# Thread: Implementation of the math.h libary

1. ## Implementation of the math.h libary

Hello I would like to know how to implement the "ln" function in the math.h libary. I would like to implement the equation ln(a^2-d/2a) I would appriciate any help that anyone give me.

2. Code:
```double foo(double a, double d)
{
return log(exp(a * a) - d / (2 * a));
}```
?

3. ## Having problems implementing

Hello thanks for that but i'am still having problems implementing it. I want to implement the equation ln((8*L-1)/D) the code below is what i have that is not working

Code:
`	b=log(exp((8*L)-1/ D));`

4. Learn about the change of base rule

Quick tip: ((8*L-1)/D), as stated in your question, is not the same as ((8*L)-1/ D)

Another quick tip: stick to one equation, as you have now posted 3 different
equations.

5. All you need to know is basic math to figure out this one. * before / before + before -

Thus, if you removed all of the parenthesis, and just relied on basic math properties, you would get:

A = 8 * L resolved first.
B = 1 / D resolved next.
C = A - B resolved last.

This is why we have the phrase, "When in doubt, use lots of parenthesis!" Or something to that effect.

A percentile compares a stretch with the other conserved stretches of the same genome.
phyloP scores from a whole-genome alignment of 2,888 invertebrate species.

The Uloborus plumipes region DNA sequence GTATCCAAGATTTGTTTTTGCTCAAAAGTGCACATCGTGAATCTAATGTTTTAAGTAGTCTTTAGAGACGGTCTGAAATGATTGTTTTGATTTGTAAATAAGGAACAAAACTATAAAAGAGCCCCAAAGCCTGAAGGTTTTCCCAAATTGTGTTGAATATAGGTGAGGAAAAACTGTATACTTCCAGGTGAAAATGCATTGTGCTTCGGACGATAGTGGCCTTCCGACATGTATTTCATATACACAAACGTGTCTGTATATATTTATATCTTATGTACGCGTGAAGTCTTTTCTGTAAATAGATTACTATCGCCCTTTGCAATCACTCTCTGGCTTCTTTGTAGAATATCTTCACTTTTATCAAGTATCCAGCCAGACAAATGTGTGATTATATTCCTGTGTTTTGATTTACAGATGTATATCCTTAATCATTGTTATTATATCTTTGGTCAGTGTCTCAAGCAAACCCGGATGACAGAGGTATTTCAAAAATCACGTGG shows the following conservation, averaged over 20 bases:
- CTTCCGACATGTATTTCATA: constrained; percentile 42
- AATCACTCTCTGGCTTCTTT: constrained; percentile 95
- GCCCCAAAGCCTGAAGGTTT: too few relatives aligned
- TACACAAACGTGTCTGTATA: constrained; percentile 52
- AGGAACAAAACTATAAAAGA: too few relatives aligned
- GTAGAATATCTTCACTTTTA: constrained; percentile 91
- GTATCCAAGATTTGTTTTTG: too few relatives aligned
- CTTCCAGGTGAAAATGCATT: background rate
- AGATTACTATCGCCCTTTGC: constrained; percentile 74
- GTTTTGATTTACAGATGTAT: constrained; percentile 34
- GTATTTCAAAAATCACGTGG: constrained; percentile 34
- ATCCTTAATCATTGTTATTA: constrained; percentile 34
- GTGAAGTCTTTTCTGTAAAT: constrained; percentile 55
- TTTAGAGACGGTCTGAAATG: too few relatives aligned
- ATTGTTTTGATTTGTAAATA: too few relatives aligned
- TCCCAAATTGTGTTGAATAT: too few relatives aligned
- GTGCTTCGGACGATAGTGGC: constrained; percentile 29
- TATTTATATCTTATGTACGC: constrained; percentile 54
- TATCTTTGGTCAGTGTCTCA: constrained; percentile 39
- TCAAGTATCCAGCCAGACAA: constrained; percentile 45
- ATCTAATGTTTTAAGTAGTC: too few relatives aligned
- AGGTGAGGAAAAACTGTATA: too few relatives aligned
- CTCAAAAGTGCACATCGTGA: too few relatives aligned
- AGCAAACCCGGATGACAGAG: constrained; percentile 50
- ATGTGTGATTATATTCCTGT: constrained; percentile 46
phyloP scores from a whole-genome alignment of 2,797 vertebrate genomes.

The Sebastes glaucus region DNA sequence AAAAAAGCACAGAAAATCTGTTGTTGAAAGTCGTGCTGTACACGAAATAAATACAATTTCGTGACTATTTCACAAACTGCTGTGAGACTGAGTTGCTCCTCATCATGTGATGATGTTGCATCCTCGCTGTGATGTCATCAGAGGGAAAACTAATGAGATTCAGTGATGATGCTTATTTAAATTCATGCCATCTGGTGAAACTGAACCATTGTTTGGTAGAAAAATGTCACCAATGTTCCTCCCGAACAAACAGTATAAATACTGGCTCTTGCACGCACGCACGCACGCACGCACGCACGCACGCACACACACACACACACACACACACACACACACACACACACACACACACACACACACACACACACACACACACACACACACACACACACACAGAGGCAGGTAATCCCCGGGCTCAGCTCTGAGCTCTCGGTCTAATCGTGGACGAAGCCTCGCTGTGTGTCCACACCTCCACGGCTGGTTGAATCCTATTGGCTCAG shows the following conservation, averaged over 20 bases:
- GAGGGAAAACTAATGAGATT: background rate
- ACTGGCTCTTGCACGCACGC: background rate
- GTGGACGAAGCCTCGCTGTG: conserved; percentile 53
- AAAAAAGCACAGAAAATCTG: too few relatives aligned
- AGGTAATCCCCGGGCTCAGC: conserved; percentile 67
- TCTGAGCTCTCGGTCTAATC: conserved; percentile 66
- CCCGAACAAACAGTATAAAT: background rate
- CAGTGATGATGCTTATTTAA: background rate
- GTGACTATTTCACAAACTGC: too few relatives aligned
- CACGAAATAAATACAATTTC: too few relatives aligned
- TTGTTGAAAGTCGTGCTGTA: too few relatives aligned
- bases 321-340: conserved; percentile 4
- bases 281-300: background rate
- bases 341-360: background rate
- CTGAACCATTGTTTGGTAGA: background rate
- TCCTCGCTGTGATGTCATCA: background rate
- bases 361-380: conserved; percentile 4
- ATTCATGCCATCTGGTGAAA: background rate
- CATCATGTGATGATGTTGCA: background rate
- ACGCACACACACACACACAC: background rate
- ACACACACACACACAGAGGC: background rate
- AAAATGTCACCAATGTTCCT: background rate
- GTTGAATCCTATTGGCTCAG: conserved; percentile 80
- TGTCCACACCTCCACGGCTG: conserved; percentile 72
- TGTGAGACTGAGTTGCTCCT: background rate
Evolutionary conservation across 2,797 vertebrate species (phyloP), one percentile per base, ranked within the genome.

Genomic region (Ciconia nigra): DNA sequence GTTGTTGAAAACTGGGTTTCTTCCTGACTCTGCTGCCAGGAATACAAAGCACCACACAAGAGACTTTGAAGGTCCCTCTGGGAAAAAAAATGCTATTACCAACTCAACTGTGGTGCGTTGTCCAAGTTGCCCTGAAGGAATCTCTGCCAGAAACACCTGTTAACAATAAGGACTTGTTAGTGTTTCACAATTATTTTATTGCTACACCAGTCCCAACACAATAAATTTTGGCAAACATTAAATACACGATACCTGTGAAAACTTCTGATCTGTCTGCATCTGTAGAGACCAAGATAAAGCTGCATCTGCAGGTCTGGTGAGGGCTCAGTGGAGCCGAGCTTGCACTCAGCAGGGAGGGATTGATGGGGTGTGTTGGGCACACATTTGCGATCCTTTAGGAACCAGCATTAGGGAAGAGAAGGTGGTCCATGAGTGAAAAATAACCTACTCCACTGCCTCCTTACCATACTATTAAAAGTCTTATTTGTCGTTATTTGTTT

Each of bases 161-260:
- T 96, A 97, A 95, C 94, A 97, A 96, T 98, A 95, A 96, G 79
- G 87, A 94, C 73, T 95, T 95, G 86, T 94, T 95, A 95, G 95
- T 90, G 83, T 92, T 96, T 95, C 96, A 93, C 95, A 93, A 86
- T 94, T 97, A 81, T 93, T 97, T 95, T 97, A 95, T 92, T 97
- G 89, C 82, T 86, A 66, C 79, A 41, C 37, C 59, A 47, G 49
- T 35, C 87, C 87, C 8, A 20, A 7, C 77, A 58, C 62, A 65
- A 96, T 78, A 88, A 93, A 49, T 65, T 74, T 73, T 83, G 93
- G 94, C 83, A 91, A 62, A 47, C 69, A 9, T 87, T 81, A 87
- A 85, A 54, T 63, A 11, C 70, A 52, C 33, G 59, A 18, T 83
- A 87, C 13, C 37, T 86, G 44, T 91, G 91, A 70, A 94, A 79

Quzah.

6. Studying an operator precedence table might help: http://www.isthe.com/chongo/tech/com...recedence.html

7. ## Still not working

I corrected my mistake but the problem now is that the ln function which I wrote as log(exp) is not giving me a proper value I checked it

b=log(exp((8*L-1)/D));

if L=3
D=7

I will be very greatful if someone can help me.

8. Do I have to do everything for you? I already posted a link for you to look
at the change of base rule. By applying that, using log () - which is base 10,
to get a result in ln you do this:

Code:
```#include <stdio.h>
#include <math.h>

int main (void)
{
double b, L = 3, D = 7;

b=(log((8*L-1)/D))/(log (exp (1.0)));

printf ("b is %f", b);

return 0;
}```
Now go away.

9. Originally Posted by Richie T
log () - which is base 10
Hmm?
The log functions compute the base-e (natural) logarithm of x.
The log10 functions compute the base-10 (common) logarithm of x.

10. Oops! My mistake, should have looked that up before I submitted, nonetheless
the code I posted gives the right answer since it ends up dividing by 1!